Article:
As the nights draw in and Halloween gets closer, what could be better than snuggling up under some blankets, grabbing an abundance of snacks, and watching some scary movies? Nothing right? But don't you get bored of all this standard horror fare, directed by the same men, with the same ideas, and same women running
As the nights draw in and Halloween gets closer, what could be better than snuggling up under some blankets, grabbing an abundance of snacks, and watching some scary movies? Nothing right? But don’t you get bored of all this standard horror fare, directed by the same men, with the same ideas, and same women running up the stairs instead of out the door? Don’t worry, here at Women Write About Comics we’ve got you covered. Here are fifteen certified chillers to satisfy every kind of horror fiend, and they’re ALL directed by women.
A black and white, Persian-language, vampire Western film doesn’t necessarily sound like your average crossover indie hit, but with her debut feature Ana Lily Amirpour did just that. This incredibly stylish, instantly iconic, and painfully cool take on vampire lore, became a critically acclaimed hit and fan favourite when it was released in 2014. Harking back to early Jim Jarmusch, the French New Wave, and classic spaghetti Westerns all whilst somehow managing to stay completely original and authentic, A Girl Walks Home Alone At Night is one of the best horror films, scrap that one of the best films in years.
One of 2015’s sleeper hits, The Babadook is a modern take on the horrors of parenthood and the strange bond between mother and child. With this suspenseful, subdued, and startling horror flick, Jennifer Kent broke onto the horror scene and people loved it. Spooky and serious most of the scares here don’t come from the titular monster, but from the nuanced and haunting performances in this hard to forget chiller.
Technically a film noir, this tale of two men who pick up a mysterious fellow lonely traveler on the road is definitely horrific enough to be on our list. Officially classed as the first film noir to be directed by a woman, in later years it came to be recognised as one of the first films with modern horror tropes outside of the Monster movies that were so prevalent at the time. Emmett Myers is an iconic horror villain who leads our two protagonists on a dark fairytale through the American heartlands.
The newest film on this list, Alice Lowe’s full length directorial debut is a true original. One of the bleakest and best films I’ve seen in years, it’s also the first ever film I’ve seen about pregnancy that isn’t a romantic or indie comedy. Lowe has form for twisted scripts with pitch black humor; she wrote Ben Wheatley’s 2012 wonderfully dark Sightseers. This slasher-esque story of an expectant mother on a revenge spree driven by the voice of her unborn child is a visceral and heart wrenching experience.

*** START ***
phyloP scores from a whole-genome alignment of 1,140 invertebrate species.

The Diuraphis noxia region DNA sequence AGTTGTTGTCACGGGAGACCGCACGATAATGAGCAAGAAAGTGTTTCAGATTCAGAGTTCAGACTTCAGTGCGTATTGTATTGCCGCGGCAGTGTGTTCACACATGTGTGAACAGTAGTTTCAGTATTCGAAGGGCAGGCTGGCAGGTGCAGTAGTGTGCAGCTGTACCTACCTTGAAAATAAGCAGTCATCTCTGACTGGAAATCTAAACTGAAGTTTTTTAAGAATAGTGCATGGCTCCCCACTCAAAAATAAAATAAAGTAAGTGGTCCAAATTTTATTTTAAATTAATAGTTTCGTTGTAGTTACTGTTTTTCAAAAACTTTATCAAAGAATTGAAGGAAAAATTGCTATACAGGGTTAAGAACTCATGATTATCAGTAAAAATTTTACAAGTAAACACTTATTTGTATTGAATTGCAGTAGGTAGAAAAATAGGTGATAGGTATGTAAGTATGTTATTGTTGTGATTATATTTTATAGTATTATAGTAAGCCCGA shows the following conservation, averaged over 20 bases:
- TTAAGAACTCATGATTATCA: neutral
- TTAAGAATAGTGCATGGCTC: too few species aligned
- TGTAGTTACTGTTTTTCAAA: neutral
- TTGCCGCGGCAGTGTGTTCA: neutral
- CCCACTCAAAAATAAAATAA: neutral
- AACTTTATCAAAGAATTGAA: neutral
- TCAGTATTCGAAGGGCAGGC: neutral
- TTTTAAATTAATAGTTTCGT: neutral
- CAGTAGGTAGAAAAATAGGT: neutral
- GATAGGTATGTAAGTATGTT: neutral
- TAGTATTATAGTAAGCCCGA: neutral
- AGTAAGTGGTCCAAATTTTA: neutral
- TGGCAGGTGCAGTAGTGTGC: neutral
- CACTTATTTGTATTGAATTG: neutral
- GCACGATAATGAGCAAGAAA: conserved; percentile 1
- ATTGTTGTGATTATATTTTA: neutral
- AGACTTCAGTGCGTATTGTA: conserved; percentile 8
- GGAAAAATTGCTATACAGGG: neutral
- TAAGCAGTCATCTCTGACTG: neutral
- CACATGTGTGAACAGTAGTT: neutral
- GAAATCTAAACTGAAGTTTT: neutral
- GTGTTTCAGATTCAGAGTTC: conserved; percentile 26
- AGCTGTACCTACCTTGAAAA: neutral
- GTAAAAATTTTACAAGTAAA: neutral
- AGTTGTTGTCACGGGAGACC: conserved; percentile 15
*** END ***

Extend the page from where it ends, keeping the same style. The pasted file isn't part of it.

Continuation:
Jen and Sylvia Soska’s 2012 contemporary cult classic is a pitch perfect revenge fantasy about an aspiring doctor who after being raped enacts a brutal revenge that may or may not correspond with her newly flourishing career as a back street body modification artist. Dark, savage, and with perfect anti heroine in Mary, the Soska Sister’s American Mary is a must for your Halloween Hit List.
Easily one of my favourite modern horror films, a startlingly subversive, and purposefully odd take on the slasher genre. Tara Subkoff’s slick mediation on wealth, adolescent girls, and the internet watches like Kids for a generation who take tweet and take selfies instead of skate and smoke weed. A terrifyingly dark take on the horrors of preteen girls and the desperate struggle for popularity, the film is surreal, strange, and stylish. This is really a #Horror film like no other.
In these days of franchise-filled multiplexes, it’s hard to escape ghosts, ghouls, and things that go bump in the night and find a really suspenseful, haunting horror. Well, we’ve found it for you. The Invitation is an incredibly tense, slow burning thriller that gets under your skin and stays there. Following a group of friends bought together by an invite to a dinner with old acquaintances, Karyn Kusama ramps up the tension and doesn’t let up til the last iconic scene.
One of the few women who is given the revered title of “Auteur,” Oscar winning director Kathryn Bigelowe made her name in action and horror genre flicks including this cool as all hell campy classic from 1987. Debuting the same year as the seminal cool vamp flick Lost Boys, this cult favourite follows a young cowboy, who joins a traveling family of vampires after being turned by a beautiful, very eighties vampire lady.